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on? one what do you think about? well, it is a really interesting move, because this is one of the big issues today that we have been talking about, and we have heard about, the idea that certain labour mps were trying to be bought off by this money that was being injected into certain parts of the country. and tax avoidance, as well, if you wa nt and tax avoidance, as well, if you want to get some labour mps vexed, this is one of the issues that will really get them going, so the idea that this particular vote, the story is about a particular vote that was going to take place that has now been pulled, and essentially the territories themselves have actually said they were predicting a constitutional crisis if mps legislated on them and that they had no representation at westminster and theresa may apparently agreed. that is quite a controversial position to ta ke is quite a controversial position to take tom and also at the very time where she is supposed to be wooing labourmps, darel where she is supposed to be wooing labour mps, dare i say it is not a story yet because of excess, and we couldn't go one night without the b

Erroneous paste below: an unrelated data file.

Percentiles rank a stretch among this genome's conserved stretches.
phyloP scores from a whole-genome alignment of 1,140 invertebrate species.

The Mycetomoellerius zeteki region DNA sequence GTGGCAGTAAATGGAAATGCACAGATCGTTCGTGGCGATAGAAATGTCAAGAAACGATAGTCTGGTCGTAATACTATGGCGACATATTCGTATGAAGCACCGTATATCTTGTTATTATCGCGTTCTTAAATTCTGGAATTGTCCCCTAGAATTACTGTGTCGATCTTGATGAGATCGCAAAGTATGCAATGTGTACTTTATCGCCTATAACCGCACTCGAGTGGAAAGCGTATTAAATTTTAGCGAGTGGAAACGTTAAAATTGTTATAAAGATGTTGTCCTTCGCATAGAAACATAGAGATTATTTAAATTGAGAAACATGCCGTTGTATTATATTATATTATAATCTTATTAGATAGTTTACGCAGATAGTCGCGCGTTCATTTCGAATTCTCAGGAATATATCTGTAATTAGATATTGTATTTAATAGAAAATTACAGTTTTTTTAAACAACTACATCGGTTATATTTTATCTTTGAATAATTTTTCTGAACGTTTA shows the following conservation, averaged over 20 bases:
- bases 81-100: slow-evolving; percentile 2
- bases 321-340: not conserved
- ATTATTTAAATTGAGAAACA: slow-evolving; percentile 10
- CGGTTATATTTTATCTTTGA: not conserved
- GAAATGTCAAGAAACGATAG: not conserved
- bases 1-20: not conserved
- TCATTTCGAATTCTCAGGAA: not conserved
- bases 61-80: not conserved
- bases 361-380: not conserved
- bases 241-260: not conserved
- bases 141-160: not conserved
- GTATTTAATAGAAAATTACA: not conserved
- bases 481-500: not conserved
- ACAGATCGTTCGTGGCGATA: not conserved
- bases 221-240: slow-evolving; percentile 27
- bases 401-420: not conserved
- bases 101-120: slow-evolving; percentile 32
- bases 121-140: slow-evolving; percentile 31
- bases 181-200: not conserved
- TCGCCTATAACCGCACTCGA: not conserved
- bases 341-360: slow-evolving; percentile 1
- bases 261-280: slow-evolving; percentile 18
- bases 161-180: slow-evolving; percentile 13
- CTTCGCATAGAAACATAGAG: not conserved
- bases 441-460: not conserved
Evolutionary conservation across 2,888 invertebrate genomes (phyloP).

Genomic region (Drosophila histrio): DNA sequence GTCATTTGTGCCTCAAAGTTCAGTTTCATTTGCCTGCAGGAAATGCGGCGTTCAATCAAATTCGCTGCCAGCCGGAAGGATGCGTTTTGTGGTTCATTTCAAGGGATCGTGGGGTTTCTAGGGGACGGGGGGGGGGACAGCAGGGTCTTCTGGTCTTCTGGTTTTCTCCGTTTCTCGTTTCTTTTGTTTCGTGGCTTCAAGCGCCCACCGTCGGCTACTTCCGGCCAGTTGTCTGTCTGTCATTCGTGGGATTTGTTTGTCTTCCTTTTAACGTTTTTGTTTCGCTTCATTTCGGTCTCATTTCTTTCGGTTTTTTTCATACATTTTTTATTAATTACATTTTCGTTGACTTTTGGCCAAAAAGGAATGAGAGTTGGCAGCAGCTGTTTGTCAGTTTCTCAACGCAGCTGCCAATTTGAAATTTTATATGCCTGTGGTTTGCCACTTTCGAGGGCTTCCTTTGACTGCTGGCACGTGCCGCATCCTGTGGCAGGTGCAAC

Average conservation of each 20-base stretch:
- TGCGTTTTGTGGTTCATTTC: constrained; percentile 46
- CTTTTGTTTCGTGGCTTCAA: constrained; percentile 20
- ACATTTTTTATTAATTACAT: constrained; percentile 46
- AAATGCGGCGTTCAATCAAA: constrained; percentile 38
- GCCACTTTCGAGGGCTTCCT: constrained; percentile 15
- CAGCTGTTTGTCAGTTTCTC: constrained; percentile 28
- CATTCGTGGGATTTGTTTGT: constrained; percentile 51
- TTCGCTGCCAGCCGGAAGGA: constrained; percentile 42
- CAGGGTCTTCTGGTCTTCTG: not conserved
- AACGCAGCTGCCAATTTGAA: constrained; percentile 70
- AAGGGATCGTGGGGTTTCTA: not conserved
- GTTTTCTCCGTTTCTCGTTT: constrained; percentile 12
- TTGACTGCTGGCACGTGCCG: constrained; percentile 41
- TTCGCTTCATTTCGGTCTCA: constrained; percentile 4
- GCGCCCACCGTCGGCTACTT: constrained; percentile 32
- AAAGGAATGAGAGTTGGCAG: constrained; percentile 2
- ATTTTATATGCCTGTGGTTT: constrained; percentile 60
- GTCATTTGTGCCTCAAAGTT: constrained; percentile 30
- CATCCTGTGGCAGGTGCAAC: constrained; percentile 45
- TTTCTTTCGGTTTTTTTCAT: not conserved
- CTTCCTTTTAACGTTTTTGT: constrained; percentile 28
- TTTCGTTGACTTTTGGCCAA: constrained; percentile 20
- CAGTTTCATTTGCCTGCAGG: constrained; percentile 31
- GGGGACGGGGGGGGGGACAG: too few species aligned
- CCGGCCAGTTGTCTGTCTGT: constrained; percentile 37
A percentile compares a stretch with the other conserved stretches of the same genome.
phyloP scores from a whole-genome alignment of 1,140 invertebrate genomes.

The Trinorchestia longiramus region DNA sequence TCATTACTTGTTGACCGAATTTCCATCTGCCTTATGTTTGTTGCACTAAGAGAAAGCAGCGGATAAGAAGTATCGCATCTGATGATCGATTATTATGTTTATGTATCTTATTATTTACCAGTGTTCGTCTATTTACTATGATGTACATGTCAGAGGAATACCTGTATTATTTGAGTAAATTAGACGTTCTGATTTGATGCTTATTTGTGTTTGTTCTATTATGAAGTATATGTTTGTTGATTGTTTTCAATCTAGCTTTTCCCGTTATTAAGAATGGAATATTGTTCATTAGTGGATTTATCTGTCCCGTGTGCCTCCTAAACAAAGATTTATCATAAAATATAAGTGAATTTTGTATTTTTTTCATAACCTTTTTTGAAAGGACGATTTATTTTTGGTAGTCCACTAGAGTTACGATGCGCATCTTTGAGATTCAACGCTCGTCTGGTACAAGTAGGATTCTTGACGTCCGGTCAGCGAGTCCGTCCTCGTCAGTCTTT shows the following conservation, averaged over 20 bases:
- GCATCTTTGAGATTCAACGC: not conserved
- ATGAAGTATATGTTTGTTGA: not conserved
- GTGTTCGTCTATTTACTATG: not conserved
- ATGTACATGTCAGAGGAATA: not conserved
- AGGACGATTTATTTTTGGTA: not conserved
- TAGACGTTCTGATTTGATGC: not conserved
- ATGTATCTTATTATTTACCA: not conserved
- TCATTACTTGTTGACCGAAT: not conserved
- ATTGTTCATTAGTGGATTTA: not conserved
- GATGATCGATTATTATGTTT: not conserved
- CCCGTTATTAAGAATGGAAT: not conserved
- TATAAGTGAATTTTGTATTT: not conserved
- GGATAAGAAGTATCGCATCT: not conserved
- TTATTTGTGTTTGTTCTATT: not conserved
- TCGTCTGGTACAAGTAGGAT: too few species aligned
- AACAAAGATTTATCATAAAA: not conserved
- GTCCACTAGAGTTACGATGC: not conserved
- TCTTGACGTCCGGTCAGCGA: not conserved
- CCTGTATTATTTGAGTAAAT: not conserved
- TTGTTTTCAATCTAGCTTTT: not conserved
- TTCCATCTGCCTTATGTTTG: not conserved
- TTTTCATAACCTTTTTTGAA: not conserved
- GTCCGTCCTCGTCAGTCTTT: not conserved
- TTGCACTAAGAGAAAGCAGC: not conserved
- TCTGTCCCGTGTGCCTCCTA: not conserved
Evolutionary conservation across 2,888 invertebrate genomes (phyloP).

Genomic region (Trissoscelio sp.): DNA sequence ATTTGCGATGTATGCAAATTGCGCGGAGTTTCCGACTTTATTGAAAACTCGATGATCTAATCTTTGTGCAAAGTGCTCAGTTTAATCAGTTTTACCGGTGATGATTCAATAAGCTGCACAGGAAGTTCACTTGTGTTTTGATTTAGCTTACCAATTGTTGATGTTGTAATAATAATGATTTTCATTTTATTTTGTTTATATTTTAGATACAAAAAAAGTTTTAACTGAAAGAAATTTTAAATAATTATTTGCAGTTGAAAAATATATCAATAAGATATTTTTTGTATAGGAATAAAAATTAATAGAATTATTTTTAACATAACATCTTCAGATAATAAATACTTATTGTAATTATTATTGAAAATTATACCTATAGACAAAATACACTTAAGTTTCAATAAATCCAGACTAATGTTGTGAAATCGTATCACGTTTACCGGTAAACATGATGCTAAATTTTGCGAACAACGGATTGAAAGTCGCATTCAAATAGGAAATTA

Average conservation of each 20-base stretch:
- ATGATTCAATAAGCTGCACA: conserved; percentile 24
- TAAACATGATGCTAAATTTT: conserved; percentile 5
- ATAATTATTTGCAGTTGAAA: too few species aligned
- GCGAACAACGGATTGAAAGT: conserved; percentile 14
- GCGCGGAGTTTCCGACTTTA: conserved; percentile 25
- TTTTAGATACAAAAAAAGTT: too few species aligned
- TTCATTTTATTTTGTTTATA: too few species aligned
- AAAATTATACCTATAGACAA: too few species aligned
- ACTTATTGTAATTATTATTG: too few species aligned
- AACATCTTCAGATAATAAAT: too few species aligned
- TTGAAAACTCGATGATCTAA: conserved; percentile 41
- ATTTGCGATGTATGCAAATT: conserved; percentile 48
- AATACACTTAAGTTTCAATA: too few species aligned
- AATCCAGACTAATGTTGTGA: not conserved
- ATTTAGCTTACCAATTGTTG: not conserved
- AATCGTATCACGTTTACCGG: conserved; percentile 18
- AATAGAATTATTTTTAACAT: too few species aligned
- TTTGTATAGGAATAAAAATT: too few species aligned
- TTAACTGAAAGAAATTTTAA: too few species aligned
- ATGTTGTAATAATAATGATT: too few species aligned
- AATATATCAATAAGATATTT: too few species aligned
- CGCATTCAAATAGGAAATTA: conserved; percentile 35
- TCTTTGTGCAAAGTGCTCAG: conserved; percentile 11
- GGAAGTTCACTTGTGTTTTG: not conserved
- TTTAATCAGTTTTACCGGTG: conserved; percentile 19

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word, but it is a potentially quite controversial thing. margaret hodge, fantastic campaign on tax avoidance, this is the sort of stuff that will get her going, this is the sort of stuff that will get hergoing, and this is the sort of stuff that will get her going, and she can store stirupa get her going, and she can store stir up a hornet 's nest. but is this the kind of thing that would nullify the vote of a particular mp, he might have been thinking i will have been £1 million for my inner city area? then she sees this and things come on, what are you doing? i think it is going to depend a lot on who those mps and their general political interest in voting for the deal or not because ultimately, may cannot actually explicitly link that money to your vote. see just take the money. that is what i would be doing if i am an mp. hello, yeah. all parts of the country need this money anyway, tackling things itax avoidance would go some way to paying for lot of the